As much as the Lakers’ success depends on their star players, it also has depended on the quality of depth around them. The Lakers have plenty.
They have maintained continuity by keeping the correct pieces.
After posting career-highs his second season in points (13), shooting (52.9%) and assists (3.4), Reaves will likely build off of his game even more. He has continued to bulk up. He has forged strong chemistry with both the Lakers’ stars and role players. While he thrives on making the hustle plays, Reaves also hasn’t shied away from making the big plays.
Neither has Hachimura, whose career-lows in points (9.6) doesn’t capture his unique value. After showing inconsistency through four seasons in Washington with his play and aggressiveness, Hachimura doesn’t have the same pressure to produce with the Lakers. In front of a demanding James, Davis and Lakers organization, however, Hachimura has felt the pressure to perform. He has met the Lakers’ expectations with his perimeter defense, his athleticism and his occasional scoring outbursts. By committing to Hachimura with a generous deal, the Lakers are also further committing toward developing him into an even greater player.
Perhaps Russell has already reached his ceiling through seven NBA seasons. That’s mostly a good thing, though. Yes, it’s not ideal that Russell shot inconsistently during the playoffs. Yes, it’s more concerning that Russell’s numbers fared worse between the first round against Memphis (43.5%; 37.2% from 3), the second round against Golden State (45.6%, 31.0% from 3) and the Western Conference Finals against Denver (32.3%, 13.3% from 3). But the Lakers only would have hesitated with keeping him on a bigger salary. Partly because of Russell’s inconsistent shooting, he didn’t have a robust market. Nonetheless, the Lakers recognized that Russell’s playmaking played a significant factor in the Lakers’ offense running more smoothly after the trade deadline. Whether he makes or misses shots, Russell will always play at a poised and controlled pace to ensure a fluid offense.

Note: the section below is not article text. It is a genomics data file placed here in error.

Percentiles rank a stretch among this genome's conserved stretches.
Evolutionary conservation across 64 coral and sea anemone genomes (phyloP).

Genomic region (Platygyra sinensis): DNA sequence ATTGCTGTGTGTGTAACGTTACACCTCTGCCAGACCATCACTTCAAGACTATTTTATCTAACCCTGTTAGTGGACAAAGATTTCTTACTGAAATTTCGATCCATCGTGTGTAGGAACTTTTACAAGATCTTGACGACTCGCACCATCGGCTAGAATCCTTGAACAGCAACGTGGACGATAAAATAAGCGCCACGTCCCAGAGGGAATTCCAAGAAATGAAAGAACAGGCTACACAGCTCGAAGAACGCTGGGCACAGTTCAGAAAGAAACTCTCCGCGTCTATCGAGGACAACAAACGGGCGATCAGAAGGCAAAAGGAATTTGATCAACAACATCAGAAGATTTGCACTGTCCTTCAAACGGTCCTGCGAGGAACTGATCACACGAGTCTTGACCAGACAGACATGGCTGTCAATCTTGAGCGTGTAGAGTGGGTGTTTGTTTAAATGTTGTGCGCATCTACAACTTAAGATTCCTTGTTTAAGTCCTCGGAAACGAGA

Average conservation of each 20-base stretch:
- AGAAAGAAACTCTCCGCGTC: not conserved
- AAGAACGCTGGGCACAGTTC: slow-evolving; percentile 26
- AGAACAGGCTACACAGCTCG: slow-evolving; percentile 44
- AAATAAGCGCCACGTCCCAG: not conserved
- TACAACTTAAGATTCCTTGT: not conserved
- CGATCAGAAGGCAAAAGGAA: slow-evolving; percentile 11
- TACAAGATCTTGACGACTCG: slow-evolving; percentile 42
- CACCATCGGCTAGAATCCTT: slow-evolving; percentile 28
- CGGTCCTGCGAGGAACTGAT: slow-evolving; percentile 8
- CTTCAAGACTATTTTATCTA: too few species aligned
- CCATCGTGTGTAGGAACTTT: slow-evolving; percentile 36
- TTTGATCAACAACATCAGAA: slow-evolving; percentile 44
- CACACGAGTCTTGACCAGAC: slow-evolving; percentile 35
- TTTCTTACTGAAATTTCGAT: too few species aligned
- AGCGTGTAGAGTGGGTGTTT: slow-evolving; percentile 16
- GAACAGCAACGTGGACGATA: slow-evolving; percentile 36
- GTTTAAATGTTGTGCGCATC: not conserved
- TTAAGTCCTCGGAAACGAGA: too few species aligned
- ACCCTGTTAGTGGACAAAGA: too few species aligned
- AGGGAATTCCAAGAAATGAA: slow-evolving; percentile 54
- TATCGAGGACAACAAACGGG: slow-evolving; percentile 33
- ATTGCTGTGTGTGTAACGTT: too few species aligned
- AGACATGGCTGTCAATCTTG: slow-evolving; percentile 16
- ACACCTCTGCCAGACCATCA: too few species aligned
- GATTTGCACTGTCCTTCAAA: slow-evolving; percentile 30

Besides, the Lakers added new role players to bolster their outside shooting needs. Vincent became dependable from 3-point range both during the regular season (33.4%) and the Heat’s playoff run (37.8%). Prince has stayed dependable from outside for most of his 8-year NBA career (37.2%). Reddish has not shot as consistently, but he has still offered value as a wing defender. The Lakers’ new draft picks at No. 17 (Indiana freshman guard Julian-Hood Schifino) and at No. 40 (Pepperdine sophomore forward Maxwell Lewis) may help the team’s outside shooting and perimeter defense, too.
That mix should already bolster a Lakers defense that ranked first in the NBA after the trade deadline. Not only did that hinge on Davis’ health and aggressiveness. They also added a key interior defender and rebounder (Jarred Vanderbilt), whom the Lakers kept on a $4.7 million team option. Hayes should give Davis and Vanderbilt additional frontcourt depth as well as relief in case Davis experiences other ailments.
No wonder Rob Pelinka, the Lakers’ vice president of basketball operations and general manager, likened the post trade deadline as “pre-agency.” During that time, Pelinka evaluated which new players meshed well with James, Davis and Reaves. Pelinka also determined which players to keep once they became free agents.
Focusing on those small details might not seem glamourous for a franchise fixated on stars. The Lakers didn’t need to go that route, though. With James and Davis, the Lakers didn’t need to hit a home run. They just needed to make timely singles and doubles. By making contact on every swing, the Lakers handled the free-agency sweepstakes perfectly. More importantly, the Lakers put themselves in serious contention to surpass the hated Boston Celtics next season for most NBA titles (18).